So maybe you've heard that Californians are going through a dry spell. In fact, things are really rough, with dry, gravely ground; wilting, exhausted lawns; and residents who would just like to take a long, carefree shower (even as they are encouraged to report water wasters). Instead, after the four-year stretch of record-breaking dry spells, California's government is cracking down on water consumption both for individuals and farms. Of course, hydration is essential for plant growth and livestock, so now the question is: How will California's drought affect eaters and cooks across the country?
Wait, what's happening in California?
2014 is expected to be California's hottest year on record. 2014 was officially the driest year on record since 1977. Some towns are literally running out of water, residents are being asked to conserve water, and farms are feeling the drought in ever more severe extremes.
"In year three of a punishing drought, the terrible question arises: What if it just never rains again?" asks Dana Goodyear in The New Yorker. In the Central Valley, "nearly half a million acres of crops have been fallowed, and in some communities unemployment is more than ten per cent," Goodyear notes.
What used to be the largest body of fresh water west of the Mississippi, Tulare Lake, is now waterless, and California's second-largest reservoir, Lake Oroville, is nearing a record-low level.
Why does this affect the rest of us?
Ever try to grow oranges in Chicago in February? The rest of us depend on California and its farmers. California farms grow nearly half of the nation's fruits and vegetables, including 90 percent of the grapes, 80 percent of the citrus, 70 percent of our lettuce, 76 percent of the avocados, and almost all the almonds. This year, harvests are far smaller than previous years. California is home to a $43.5 billion agriculture business that is set to lose $2.2 billion in revenue this year due to drought-related set backs.
So how bad is the situation?
Farmers are losing their crops as well as limiting their harvests. 420,000 acres will not be planted this year--that's about 5 percent of viable farmland--as the quantity of water available for crops has been reduced by two-thirds. 80 percent of the water used in California usually goes to agriculture. According to the California Rice Commission, one fourth, or 140,000 acres, of the state's rice fields went fallow. This loss will be felt in markets across the nation as well as internationally. Fresno County, the number one farming county in the nation, has the potential to lose up to a quarter of its orchards and fields this year due to lack of water.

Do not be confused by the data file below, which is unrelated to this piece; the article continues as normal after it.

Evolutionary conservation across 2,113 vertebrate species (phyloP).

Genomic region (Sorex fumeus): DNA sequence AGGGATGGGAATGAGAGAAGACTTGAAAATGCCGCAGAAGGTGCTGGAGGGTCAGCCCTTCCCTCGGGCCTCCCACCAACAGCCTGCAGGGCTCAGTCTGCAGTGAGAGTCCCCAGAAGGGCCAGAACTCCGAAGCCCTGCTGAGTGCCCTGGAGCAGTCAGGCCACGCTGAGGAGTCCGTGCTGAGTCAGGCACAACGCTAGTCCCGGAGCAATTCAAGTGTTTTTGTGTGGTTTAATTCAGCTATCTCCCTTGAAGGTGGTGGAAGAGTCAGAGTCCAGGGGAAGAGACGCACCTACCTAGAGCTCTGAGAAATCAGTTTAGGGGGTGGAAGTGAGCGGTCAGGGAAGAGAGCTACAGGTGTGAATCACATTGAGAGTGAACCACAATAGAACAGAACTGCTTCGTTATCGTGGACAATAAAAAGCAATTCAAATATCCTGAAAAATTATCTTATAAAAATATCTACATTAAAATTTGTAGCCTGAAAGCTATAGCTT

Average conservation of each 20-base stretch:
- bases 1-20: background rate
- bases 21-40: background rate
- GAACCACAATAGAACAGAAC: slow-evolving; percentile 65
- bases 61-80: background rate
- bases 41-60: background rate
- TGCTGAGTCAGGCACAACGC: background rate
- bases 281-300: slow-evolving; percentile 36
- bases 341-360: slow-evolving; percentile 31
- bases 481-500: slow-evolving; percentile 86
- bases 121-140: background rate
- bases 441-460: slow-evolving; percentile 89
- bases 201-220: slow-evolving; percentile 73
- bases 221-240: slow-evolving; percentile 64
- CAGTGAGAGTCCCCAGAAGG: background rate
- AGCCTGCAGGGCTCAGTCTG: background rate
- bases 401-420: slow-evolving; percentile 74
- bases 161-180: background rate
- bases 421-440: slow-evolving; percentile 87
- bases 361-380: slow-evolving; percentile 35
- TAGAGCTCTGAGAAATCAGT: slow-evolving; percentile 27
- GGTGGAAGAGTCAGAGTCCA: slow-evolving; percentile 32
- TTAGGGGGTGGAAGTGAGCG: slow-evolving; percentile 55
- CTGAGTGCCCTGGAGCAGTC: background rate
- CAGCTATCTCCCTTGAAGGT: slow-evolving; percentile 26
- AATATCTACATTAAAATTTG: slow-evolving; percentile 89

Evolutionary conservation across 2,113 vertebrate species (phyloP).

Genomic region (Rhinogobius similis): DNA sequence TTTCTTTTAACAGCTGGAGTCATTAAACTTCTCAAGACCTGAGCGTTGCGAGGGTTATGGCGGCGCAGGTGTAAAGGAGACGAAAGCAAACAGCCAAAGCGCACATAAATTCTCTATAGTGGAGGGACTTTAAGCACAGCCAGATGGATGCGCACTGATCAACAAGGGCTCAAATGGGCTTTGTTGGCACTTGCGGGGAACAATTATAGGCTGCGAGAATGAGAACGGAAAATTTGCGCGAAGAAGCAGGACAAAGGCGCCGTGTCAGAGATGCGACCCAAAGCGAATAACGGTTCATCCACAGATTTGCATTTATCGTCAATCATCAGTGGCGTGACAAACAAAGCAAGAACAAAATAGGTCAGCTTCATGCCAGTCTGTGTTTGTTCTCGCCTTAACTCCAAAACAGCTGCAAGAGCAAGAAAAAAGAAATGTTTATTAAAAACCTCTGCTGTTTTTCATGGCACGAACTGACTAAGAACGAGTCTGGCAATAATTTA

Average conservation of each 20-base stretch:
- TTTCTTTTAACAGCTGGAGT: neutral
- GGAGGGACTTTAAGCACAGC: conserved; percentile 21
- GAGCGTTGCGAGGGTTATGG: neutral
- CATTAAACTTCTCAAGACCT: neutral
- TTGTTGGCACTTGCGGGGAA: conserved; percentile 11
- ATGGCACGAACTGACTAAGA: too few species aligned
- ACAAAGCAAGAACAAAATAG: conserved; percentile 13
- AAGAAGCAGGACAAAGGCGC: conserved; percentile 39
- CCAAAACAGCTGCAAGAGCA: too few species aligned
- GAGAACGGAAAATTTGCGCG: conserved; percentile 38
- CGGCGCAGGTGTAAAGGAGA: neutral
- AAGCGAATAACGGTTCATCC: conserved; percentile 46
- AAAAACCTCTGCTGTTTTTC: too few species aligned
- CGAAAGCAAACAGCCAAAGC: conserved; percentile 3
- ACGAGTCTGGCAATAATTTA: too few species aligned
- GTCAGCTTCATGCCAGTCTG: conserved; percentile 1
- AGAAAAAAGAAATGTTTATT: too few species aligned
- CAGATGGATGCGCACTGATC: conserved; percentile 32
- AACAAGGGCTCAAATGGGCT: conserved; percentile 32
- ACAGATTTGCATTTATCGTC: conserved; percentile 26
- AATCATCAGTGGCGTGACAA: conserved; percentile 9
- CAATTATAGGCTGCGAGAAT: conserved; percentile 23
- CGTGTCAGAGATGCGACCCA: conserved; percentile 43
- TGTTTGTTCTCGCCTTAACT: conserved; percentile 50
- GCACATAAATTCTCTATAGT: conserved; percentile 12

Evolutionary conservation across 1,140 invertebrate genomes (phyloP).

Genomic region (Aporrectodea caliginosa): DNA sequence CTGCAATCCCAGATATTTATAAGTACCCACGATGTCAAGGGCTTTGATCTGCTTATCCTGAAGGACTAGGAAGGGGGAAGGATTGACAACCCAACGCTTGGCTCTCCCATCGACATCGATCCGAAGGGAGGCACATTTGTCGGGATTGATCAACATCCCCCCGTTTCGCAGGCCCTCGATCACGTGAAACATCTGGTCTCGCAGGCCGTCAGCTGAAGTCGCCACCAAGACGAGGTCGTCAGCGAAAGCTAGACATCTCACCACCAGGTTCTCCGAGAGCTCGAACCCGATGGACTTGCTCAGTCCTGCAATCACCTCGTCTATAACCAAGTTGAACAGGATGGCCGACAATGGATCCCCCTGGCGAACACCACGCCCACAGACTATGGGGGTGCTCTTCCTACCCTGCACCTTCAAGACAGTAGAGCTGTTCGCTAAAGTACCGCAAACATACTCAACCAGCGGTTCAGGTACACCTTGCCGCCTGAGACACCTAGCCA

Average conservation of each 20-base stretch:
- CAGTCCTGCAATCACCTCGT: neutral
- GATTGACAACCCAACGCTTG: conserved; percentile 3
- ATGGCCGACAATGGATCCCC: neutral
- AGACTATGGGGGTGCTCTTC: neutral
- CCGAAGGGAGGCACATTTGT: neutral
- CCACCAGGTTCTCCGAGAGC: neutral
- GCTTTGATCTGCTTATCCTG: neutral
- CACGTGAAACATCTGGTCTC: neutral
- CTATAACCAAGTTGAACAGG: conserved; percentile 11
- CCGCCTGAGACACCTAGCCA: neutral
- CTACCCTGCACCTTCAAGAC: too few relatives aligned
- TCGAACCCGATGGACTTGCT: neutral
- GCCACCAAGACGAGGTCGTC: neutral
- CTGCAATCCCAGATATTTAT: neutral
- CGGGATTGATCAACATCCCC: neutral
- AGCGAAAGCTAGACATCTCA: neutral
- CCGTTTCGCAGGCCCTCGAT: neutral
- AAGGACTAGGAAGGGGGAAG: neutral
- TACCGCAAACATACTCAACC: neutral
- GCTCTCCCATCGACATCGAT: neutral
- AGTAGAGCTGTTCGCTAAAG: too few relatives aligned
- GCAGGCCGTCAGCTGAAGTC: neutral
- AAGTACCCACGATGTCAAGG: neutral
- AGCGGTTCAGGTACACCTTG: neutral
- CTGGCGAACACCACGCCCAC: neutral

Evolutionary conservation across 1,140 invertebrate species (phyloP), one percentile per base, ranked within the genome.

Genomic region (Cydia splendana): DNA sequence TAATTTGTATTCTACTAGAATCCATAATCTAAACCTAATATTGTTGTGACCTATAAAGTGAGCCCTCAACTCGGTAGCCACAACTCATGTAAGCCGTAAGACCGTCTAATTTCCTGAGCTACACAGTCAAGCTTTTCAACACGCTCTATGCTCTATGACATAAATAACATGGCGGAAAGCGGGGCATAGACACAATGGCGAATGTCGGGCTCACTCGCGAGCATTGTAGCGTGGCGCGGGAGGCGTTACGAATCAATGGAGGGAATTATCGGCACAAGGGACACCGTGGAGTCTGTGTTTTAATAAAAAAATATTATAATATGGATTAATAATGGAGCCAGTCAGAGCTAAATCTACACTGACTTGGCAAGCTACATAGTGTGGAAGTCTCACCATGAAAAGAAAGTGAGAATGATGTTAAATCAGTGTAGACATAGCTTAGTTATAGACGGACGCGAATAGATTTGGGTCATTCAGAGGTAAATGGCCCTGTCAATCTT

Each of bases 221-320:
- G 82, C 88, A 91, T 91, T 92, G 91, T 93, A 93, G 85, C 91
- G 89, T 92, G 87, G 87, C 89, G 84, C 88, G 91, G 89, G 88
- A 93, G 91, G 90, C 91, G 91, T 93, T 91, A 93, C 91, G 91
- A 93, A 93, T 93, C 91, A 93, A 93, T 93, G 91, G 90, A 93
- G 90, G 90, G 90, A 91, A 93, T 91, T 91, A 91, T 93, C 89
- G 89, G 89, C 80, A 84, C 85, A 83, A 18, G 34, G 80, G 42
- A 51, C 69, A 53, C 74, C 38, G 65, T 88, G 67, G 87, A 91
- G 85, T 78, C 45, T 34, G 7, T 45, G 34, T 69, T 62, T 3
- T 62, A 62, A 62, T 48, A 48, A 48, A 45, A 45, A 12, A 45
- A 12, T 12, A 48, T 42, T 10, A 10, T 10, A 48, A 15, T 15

Because of this, fresh fruit prices are expected to increase by 5 to 6 percent in 2014 across the nation, including a huge spike in the wholesale price of lemons. Wine, pistachios, cheese, tomatoes, and more will also experience market shifts.
Expect almond prices to skyrocket as well, executive chef Robert Helstrom says. Farmers are "cutting the trees down because they don't have enough water to keep them alive," he told KTU.
Will these numbers get worse?
Probably. At the moment, farmers are pumping underground water supplies and borrowing from irrigation districts. Eventually, those reserves will run out.
"One of the reasons that agriculture hasn't done worse this year is because of the tremendous amount of groundwater withdrawal that took place," Mark Cowin, director of the California Department of Water Resources, told the Los Angeles Times. "That's essentially borrowing on tomorrow's future. We'll pay that price over time."
Is this loss limited to produce?
Sadly, no. Rising produce prices mean rising costs for you, me, restaurants as well as farmers who use feed for their cattle. Hay prices have doubled in California. Some ranchers are sending their herds out of the state to graze. Others, who cannot afford to relocate their herds, have been forced to sell. The number of U.S. cattle has dropped from 102 million to 88 million, the smallest amount since 1951. Because of the drop in beef production, beef prices are rising as demand remains just as high as ever. The U.S. Department of Agriculture estimates beef and veal prices will rise by 6.5 to 7.5 percent in 2014. All meat, poultry and fish will rise 4 to 5 percent.